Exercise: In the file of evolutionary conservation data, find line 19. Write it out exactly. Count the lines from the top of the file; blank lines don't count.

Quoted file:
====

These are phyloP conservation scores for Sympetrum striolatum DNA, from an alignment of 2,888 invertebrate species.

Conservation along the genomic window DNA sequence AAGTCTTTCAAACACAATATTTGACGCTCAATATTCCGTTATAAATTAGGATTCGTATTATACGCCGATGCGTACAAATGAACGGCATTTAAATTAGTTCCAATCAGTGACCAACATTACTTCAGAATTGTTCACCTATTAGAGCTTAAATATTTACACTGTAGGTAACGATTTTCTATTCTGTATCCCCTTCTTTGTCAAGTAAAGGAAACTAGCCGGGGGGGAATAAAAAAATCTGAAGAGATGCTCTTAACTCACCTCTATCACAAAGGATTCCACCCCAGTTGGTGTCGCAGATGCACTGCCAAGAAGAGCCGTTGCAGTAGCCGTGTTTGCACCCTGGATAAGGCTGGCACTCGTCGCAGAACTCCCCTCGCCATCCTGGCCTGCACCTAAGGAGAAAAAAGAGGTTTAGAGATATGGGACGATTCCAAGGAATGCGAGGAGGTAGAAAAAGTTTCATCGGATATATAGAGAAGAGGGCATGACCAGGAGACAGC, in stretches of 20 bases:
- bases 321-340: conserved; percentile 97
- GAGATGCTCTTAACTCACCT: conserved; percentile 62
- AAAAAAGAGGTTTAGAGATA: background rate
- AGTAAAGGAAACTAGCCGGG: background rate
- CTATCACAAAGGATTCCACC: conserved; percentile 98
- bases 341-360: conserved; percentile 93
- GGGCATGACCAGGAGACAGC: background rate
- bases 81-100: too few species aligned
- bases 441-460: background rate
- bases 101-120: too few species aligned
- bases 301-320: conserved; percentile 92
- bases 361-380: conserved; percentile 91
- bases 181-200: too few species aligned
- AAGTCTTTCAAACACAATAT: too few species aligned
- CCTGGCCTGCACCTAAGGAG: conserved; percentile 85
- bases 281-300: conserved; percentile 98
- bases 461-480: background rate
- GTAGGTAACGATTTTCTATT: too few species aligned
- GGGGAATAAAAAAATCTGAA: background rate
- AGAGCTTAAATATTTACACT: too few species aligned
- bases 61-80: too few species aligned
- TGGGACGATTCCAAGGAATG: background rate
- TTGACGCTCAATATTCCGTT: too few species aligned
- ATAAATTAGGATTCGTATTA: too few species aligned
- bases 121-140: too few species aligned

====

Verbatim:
- bases 461-480: background rate